8. You haven’t put an event in your diary if you haven’t put the preparation (and travel) in as well.
  9. A completely full diary is a failure to plan for immediate needs.
  10. Your failure to plan should not be someone else’s crisis.

 

A Loss of Perspective

Have you ever lost it?

I’ve just been to Stratford to see Shakespeare’s Winter’s Tale – a great treat for an English graduate!  It’s a weird play, and almost completely unbelievable… but still…

King Leontes runs a pretty loose ship of a kingdom: lots of wine and ‘informal’ relationships.  He has a lovely wife whom he idolises; but then he starts to think she’s having an affair with his best friend.  It was a chance remark and a glimpse of contact – really, there was nothing to it.  But he fixes on it; and jealousy and rage turn him inwards.  He lashes out at his wife; her unborn child; his best friend; his chief counsellor, his kingdom… in the current setting at Stratford, he ends the first part of the play alone on top of a huge physical tower of jealousy, fear and grief, where no-one can reach him.

It’s what pressure can do to leaders.  It can be just one thing that goes wrong; but we lose perspective, and focus on that alone, and the world gets warped and twisted and remote; and the people around us stop trusting us, we turn inwards, become remote…

Of course, I think he could have done with a leadership coach.  Maybe if he’d thought a bit more about how he was leading when times were good, he’d have had a better perspective.

Affiliation model launched

If you’re a commercial organisation, you can now have access to a whole range of great coaches through perception.

Perception has always been and will probably continue to be just me.  But effective coaching depends on the person being coached establishing a good fit with the coach, and while I believe that I can do a good job with lots of people, I know someone else might be better in some cases.  So offering a choice seemed like a good idea.  But employing people didn’t – too much admin, too many anxieties about other people’s income, too high a cost for the client due to overheads…

However, I know lots of great, highly-qualified, experienced coaches.  And we now have an affiliation model that will work, with 10 coaches including me in the process of signing up to it, and the first client delighted with the choice and quality we’re offering.  So if you’re a commercial organisation looking for coaches in the West of England to work with your top people, get in touch.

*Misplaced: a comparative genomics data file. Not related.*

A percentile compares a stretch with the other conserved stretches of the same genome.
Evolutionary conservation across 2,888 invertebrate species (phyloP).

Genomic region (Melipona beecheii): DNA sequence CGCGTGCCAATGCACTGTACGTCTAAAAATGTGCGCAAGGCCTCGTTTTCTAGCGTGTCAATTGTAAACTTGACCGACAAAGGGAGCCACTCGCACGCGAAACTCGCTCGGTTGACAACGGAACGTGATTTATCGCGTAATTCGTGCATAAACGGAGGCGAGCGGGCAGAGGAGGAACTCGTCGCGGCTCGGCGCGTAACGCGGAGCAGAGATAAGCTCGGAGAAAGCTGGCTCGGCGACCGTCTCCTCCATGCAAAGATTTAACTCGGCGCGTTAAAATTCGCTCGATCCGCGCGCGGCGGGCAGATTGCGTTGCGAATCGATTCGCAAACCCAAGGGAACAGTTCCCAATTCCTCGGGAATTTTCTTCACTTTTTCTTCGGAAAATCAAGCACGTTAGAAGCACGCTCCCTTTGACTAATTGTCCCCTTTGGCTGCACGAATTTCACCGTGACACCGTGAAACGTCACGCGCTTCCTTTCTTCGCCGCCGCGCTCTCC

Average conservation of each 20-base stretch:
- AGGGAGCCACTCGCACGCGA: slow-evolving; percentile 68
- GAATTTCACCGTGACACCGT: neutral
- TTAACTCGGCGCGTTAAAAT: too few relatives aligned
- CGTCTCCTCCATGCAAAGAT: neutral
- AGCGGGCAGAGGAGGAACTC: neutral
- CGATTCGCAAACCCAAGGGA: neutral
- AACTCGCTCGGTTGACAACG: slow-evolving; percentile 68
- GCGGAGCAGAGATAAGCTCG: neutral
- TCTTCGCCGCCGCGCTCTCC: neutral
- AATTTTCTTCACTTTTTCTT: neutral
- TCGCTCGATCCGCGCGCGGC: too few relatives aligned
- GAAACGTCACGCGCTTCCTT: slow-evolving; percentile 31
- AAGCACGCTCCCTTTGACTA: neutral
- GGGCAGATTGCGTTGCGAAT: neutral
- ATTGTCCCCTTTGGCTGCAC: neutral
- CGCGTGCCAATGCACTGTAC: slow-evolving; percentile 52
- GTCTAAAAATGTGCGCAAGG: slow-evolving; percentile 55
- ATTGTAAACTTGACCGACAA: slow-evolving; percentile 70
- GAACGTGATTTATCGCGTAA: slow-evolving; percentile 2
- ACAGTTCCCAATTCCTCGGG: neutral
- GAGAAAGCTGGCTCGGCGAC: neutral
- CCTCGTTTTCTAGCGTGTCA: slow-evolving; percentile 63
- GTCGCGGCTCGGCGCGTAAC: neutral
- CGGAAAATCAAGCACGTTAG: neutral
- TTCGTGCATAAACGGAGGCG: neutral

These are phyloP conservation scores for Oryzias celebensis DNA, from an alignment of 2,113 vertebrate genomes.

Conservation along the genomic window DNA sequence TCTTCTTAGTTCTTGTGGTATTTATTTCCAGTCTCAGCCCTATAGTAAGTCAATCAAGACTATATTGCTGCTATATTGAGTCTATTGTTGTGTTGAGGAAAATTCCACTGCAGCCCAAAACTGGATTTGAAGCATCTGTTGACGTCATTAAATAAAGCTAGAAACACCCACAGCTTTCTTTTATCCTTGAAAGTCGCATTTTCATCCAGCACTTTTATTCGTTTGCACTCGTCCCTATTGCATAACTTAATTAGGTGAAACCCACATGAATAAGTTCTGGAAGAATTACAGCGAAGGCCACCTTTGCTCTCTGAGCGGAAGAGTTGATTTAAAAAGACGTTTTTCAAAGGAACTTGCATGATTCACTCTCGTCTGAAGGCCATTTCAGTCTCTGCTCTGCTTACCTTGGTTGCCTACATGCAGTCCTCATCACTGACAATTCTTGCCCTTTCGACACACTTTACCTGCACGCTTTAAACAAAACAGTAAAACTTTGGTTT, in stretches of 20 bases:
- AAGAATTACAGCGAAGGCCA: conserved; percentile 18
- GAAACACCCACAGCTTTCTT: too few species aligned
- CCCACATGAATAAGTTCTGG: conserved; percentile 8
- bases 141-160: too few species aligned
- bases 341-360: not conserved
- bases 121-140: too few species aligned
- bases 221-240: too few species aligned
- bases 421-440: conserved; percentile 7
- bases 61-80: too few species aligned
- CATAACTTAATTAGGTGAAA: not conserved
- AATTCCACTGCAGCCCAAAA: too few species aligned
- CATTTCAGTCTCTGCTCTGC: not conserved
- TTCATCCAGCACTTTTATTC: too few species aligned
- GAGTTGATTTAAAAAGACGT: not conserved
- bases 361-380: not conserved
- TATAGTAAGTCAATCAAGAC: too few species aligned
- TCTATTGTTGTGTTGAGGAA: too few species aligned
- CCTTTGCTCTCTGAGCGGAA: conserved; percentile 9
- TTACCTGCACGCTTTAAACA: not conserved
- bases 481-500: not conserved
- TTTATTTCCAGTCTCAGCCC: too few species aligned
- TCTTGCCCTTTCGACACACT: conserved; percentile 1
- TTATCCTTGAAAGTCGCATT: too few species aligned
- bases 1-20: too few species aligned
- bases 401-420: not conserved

First Manage Yourself

I recently had a really interesting meeting with a hugely talented woman who works for herself.  She does the most wonderful work.  But she’s struggling to stay motivated and to hit targets, to manage her clients and develop her business.

In our discussion, I asked if she needed a business mentor or a coach.  She was clear: this is about managing herself.  She knows the business inside out; she knows better than almost anyone how to do what she does.  But she needs to manage herself better.

Often we assume that management is about how we get what we need out of other people.  It’s not.  It’s always about how we manage ourselves.  And no-one else can do that.

In the end, the only resource I have to offer the world, or my family, or my business, or my friends is myself.  Am I learning to develop and use that resource?

Getting the right people in the room

I’m just back from a brilliant three day course on coach supervision.  It was a real privilege to work with Peter Hawkins and Nick Smith of the Bath Consultancy, who are real thought-leaders in this area.

There was so much to learn, and one of the things I reflected on was how you should always learn from and with the best people you can, because you soak up not only their knowledge and wisdom, but also their skills and presence and energy.  Having the right people in the room with you makes a huge difference.

But the real thing I’ve come back with is the challenge to get the right people in the room when I’m coaching and supervising.  That may sound foolish: surely I’m there and the client is there?  Well, yes, but that is almost never the full cast.  What about the client’s boss?  What about the business leader’s key customers?  What about the team leader’s team?

If they all had to be there physically, it would be a crowded room.  But they don’t: the challenge is to make sure that the client is engaging with the real challenges that these people put before them, in the way that they talk and act and react and pound the table or yawn or whatever it is that they do in a meeting with my client.

Unless we spend real time making sure these people are there, too, we won’t make any progress on the issues.  Because it’s these people who will oppose or support my client, and these people who will work with him or her to help them succeed.

We need the right people in the room.